Sunday Times

The key to coaching is to be both a leader and a follower

- KHANYISO TSHWAKU in Buenos Aires

HISTORY and accounting are two subjects that most teachers find incompatib­le.

But if there is a common trend in those subjects it is the attention to detail needed in the theory and statistics-based subject matter.

Yet these were Springbok forwards and attack coach Johann van Graan’s favourite subjects at Affies in Pretoria, shedding light on his meticulous nature and scrutinisi­ng of detail to the finest point.

“I know they are not connected but strangely they apply to me. I believe in meticulous planning and that everything is in the detail. Rugby players cannot always focus on emotion. The only way to be perfect in your execution is to be perfect in your detail,” Van Graan said.

A coaching disciple of Sir Alex Ferguson would have discipline and respect at the top of their personal skills table.

Van Graan also believes in investment in players and how coaches should be able to follow, not just to lead.

There is an air of a seasoned human resources practition­er in Van Graan, who has a BCom marketing degree from the University of Pretoria.

A year spent with the Dallas Harlequins after he matriculat­ed in 1998 opened his eyes to the world of American football.

Time spent with New England Patriots guru Bill Belichick and the San Francisco 49ers helped to mould his thinking with regard to highly physical forward play, but also, importantl­y, a different approach off the field due to that sport’s associatio­n with profession­alism.

“I wanted to coach because I wanted to make a difference in people’s lives and I love the game. I have a passion for people and I have a passion for the game. You have a responsibi­lity as a coach, not just to make better players but to create better people. Once you have a player’s heart they will (do) anything on the field for you,” Van Graan said.

“You can't be a leader if nobody leads you. As a coach you need to be a leader and a follower at the same time. The balance between leading and following as a coach is massive. Coaching is not always about teaching players, it is about setting an environmen­t and bringing out their strong points.”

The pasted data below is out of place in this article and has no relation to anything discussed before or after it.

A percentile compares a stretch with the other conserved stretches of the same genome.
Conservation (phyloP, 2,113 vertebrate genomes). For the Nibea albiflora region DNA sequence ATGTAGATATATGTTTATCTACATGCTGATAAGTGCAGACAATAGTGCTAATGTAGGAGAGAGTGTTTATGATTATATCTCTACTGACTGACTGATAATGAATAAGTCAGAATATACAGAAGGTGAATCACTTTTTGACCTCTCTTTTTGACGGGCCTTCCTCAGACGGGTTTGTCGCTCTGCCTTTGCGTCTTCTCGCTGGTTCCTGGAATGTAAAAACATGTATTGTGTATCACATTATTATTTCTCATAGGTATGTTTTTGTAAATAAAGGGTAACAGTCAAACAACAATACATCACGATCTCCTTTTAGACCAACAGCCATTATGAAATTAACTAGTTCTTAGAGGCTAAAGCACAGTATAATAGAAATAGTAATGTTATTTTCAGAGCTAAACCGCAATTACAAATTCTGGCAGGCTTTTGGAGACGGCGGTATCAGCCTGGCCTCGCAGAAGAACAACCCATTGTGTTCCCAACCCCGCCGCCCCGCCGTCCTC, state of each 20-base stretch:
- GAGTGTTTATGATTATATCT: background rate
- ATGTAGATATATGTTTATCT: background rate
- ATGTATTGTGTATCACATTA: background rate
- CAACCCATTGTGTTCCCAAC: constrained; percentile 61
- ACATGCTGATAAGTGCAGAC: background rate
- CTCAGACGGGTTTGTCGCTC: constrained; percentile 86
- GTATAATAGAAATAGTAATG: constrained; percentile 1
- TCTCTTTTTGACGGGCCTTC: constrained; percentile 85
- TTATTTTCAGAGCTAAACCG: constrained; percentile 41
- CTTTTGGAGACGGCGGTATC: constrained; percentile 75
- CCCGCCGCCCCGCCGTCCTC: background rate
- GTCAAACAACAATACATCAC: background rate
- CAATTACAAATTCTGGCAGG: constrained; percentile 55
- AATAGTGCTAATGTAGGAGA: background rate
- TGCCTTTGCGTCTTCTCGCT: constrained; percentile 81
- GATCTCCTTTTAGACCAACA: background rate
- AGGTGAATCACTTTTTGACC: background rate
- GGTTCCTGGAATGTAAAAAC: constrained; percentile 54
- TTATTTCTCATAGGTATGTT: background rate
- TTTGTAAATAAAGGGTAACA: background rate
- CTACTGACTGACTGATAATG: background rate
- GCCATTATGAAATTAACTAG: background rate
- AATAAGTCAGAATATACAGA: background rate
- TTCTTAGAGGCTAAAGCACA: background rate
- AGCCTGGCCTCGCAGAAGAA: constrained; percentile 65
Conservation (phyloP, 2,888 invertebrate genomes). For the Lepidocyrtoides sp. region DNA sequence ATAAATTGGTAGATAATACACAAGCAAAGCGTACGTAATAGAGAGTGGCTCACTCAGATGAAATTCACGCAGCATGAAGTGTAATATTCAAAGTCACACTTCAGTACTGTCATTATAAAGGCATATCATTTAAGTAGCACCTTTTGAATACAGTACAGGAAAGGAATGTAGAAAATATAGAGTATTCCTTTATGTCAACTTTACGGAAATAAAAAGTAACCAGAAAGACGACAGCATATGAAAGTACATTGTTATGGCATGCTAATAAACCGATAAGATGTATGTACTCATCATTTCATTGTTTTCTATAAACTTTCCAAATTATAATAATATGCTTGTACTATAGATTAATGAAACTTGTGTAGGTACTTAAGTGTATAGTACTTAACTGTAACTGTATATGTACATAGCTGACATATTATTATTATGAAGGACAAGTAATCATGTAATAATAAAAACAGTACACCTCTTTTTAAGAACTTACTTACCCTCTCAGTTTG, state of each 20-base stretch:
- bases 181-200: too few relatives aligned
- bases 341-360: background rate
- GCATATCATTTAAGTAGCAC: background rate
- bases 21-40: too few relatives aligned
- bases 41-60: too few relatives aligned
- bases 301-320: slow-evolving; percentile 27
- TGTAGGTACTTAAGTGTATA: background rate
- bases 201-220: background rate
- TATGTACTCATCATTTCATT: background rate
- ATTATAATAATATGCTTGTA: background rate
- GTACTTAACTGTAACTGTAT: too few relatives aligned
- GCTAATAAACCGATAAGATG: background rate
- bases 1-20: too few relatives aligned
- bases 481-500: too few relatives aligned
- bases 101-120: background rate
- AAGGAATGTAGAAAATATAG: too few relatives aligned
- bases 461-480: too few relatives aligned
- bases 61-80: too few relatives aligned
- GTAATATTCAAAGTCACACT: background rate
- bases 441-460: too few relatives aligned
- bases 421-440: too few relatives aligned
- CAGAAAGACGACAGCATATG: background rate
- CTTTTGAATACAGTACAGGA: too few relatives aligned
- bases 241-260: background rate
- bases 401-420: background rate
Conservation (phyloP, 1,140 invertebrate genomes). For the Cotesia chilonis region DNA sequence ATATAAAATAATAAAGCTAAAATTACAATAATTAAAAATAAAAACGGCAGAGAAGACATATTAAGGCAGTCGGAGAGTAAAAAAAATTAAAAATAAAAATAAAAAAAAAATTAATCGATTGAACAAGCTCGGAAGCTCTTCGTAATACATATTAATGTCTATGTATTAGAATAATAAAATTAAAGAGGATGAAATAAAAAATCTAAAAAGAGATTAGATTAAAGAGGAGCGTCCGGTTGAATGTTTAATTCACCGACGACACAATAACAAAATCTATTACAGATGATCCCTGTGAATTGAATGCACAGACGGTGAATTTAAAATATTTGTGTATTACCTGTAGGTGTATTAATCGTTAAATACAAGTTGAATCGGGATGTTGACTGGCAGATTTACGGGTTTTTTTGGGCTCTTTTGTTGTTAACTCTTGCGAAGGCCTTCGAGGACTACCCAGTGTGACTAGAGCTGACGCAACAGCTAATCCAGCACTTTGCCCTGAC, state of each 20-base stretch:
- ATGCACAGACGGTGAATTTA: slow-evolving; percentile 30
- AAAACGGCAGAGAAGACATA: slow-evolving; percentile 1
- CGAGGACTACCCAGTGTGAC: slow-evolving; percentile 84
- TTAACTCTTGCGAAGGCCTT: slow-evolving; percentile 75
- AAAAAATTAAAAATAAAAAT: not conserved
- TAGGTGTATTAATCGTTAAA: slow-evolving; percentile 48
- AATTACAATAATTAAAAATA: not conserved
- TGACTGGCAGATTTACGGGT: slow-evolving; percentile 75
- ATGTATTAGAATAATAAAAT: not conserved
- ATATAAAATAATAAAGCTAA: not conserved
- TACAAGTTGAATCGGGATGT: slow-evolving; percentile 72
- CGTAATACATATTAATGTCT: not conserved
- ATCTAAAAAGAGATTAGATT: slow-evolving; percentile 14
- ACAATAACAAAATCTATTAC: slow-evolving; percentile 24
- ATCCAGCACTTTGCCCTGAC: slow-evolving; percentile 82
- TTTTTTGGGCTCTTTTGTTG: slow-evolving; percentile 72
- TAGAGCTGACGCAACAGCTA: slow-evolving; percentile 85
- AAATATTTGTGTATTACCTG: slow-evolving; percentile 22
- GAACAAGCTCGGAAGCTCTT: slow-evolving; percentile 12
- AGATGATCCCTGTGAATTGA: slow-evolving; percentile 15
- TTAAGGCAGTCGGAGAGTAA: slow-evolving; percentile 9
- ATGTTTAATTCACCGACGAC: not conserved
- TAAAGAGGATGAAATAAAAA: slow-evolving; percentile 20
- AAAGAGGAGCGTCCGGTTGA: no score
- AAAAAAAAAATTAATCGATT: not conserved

Internatio­nal sport is often harsh on coaches who have not walked the internatio­nal playing path. Rugby seems to have bucked the trend, with many examples of excellent coaches having little or no test match experience.

Gaining the respect of seasoned heads like Jean de Villiers and Schalk Brits has come naturally, as he crossed paths with them at under-21 level in a semifinal that proved to be an epiphany in Van Graan’s profession­al life.

It proved to be the accelerato­r in his coaching career and also inadverten­tly took care of the respect aspect that tends to blight internatio­nal sport.

It made his job easier when he joined the Bok coaching staff in 2012.

“Jean and Schalk were my opponents that day in 2001. When I walked off the field I realised that I was not going to be a Springbok, but my dream was always to become a Springbok coach,” Van Graan said.

“It has been both a difficult and an easy task regarding respect. When we started the journey together in 2012 we did not know each other, but that did not count for much. It has been a journey I have enjoyed. As a coach, it is not about me telling them what to do, but also about developing as a unit.”

 ??  ?? METICULOUS PLANNER: Bok forwards and attack coach Johann van Graan with Heyneke Meyer
METICULOUS PLANNER: Bok forwards and attack coach Johann van Graan with Heyneke Meyer

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